What’s In a Tagline?

keep-calm-i-m-a-history-teacherOnce again the Civil War blogosphere has descended into the tired debate of who is and who is not a historian. The latest foray into this web of conceptual analysis can be found at Brooks Simpson’s site in response to the recent editorial about Civil War reenacting. I have very little patience for these discussions because they get us nowhere. I’ve had others debate whether I am a historian, which for the most part has been used to question the legitimacy of what I write specifically on this blog as opposed to anything else I’ve done over the past few years.

While I will never lose sleep over this issue, one thing that is not up for debate is my own self-identity as a high school history teacher. You will notice that the old tagline is once again visible under the header. I cracked a little smile yesterday when I decided to do this. When my wife and I first moved to Boston in July 2011 I was excited about the prospect of a year away from the classroom. My goal was to finish the Crater book and make a large dent in the Black Confederates book and a host of other projects. Things didn’t work out as planned. Sure, I finished the book and I was able to stay fairly productive, but there were periods of inactivity and some of it was accompanied by a good deal of depression. No one pushed me to do anything and at times I found it debilitating.

It’s not that I eventually lost my focus, but that I was cut off from the very activity that gives meaning to my love for the study of history.  More than anything else it keeps me sharp, forces me to learn a subject in a way that doesn’t allow for cutting corners, and keeps me in touch with young adults, who I love working with. In the end, my passion for the subject is wrapped up in being able to share what I know and don’t know and vice-versa. I never want to be cut off from other people as I’ve been these past two years.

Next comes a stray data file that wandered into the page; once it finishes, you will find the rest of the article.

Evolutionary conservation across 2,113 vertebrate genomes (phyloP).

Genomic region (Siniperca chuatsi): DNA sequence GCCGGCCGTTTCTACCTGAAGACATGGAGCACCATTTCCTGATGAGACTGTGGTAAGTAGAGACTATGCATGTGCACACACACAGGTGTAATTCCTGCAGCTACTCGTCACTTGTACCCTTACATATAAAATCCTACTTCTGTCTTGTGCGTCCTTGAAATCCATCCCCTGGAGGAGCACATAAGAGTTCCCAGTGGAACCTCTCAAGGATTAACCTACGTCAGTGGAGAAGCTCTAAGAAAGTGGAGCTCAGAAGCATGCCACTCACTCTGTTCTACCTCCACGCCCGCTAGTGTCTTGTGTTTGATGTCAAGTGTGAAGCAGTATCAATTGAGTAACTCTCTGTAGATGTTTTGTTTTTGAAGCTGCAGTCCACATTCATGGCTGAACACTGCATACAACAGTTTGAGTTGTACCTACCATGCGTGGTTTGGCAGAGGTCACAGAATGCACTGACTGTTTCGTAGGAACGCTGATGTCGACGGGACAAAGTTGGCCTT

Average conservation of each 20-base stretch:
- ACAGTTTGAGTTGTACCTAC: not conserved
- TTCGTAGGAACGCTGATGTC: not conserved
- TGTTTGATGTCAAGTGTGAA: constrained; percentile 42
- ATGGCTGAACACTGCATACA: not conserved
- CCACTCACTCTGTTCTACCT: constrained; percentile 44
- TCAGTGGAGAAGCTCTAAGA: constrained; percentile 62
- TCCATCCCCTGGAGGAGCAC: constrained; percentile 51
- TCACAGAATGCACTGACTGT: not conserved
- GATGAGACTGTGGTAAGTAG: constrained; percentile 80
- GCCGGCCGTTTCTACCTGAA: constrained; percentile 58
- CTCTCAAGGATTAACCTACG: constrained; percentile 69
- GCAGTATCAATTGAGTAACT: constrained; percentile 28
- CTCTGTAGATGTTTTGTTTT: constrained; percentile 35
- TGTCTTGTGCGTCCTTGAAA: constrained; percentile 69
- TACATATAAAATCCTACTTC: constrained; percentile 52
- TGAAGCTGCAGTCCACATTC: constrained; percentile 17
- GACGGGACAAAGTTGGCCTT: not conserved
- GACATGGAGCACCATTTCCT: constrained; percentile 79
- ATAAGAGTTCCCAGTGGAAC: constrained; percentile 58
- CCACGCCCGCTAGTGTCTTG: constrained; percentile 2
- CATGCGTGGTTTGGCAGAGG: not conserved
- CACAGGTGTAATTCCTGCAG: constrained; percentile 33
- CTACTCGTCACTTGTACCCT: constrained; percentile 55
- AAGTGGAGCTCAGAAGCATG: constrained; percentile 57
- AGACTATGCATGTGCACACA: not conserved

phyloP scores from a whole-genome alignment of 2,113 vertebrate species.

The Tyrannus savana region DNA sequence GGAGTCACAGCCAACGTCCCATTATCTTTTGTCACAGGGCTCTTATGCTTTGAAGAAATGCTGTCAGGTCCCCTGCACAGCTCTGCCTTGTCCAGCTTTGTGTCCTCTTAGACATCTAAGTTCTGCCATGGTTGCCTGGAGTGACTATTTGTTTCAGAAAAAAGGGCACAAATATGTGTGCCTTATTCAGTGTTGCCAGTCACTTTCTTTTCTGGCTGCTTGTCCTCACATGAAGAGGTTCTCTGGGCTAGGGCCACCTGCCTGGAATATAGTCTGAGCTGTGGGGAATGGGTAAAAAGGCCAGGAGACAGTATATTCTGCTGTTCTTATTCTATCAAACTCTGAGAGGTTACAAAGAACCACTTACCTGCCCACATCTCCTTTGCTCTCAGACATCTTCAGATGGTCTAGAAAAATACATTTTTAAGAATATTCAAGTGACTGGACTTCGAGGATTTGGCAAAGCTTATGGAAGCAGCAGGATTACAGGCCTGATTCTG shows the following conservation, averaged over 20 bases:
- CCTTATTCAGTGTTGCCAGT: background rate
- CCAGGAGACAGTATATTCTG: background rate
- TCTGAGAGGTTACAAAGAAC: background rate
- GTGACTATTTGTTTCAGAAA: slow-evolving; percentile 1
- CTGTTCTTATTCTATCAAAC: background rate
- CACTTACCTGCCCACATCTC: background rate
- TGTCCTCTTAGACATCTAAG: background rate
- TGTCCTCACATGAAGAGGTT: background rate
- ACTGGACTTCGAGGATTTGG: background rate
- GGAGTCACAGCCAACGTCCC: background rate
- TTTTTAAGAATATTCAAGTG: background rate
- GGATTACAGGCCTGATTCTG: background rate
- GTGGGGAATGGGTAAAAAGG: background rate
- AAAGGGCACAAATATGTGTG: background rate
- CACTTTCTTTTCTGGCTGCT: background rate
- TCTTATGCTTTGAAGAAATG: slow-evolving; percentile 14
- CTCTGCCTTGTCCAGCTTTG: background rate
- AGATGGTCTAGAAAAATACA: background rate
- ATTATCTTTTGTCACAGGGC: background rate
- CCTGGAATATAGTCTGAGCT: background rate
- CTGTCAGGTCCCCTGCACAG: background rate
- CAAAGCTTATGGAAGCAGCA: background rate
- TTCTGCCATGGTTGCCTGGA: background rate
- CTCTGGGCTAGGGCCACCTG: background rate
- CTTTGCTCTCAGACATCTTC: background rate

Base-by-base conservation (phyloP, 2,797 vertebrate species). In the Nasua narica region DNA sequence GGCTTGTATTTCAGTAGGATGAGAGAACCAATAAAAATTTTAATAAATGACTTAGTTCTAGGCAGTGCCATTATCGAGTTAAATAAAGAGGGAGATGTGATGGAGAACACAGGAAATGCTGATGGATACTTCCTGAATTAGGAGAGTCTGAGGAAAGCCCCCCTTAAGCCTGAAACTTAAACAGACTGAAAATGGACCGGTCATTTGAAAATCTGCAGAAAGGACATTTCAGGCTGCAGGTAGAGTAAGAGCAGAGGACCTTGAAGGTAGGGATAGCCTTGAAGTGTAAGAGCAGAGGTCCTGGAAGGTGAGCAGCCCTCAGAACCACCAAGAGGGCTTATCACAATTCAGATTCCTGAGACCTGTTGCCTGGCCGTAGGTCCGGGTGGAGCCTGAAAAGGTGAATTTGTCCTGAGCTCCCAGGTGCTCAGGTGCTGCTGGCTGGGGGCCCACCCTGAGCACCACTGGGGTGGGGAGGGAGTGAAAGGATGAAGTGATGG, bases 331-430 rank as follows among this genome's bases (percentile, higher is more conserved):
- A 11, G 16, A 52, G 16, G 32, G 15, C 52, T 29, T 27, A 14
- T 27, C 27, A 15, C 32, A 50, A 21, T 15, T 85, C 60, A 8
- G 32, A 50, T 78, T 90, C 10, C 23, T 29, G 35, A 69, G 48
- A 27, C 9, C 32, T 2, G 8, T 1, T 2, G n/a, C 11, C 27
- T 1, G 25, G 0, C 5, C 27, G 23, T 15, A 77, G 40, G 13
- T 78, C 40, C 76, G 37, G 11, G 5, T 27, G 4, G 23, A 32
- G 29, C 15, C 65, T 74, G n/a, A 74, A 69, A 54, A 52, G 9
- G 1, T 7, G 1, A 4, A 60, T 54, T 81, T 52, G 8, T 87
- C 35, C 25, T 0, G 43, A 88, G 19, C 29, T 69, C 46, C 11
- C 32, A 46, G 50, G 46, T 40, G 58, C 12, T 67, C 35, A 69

So, come September it’s back to the classroom full time. This year I am teaching two new classes, including one that will allow me to draw parallels between how Germans remember the Holocaust and Civil War memory. I’ve spent most of this summer reading histories of the Holocaust. I am once again looking forward to sharing what I do in the classroom on this blog and I suspect that having structure once again in my life will help to increase my productivity in areas beyond the classroom. This move is not without some anxiety, but I wouldn’t trade it for the world.

Note: The two premium themes that I use for this site were updated this week and I am still trying to figure out which direction to go. You can expect to see changes to the layout in the coming weeks.

CraterThanks for reading this post. Scroll down, leave a comment and join the conversation if you are so inclined. Follow me on Twitter and join the Civil War Memory Facebook group for continuous updates and additional links to newsworthy items from around the interwebs. Stay up to date by subscribing to this blog’s feed. You can also check out my recently published book, Remembering the Battle of the Crater: War as Murder.

10 comments… add one

  • wkerrigan Jul 17, 2013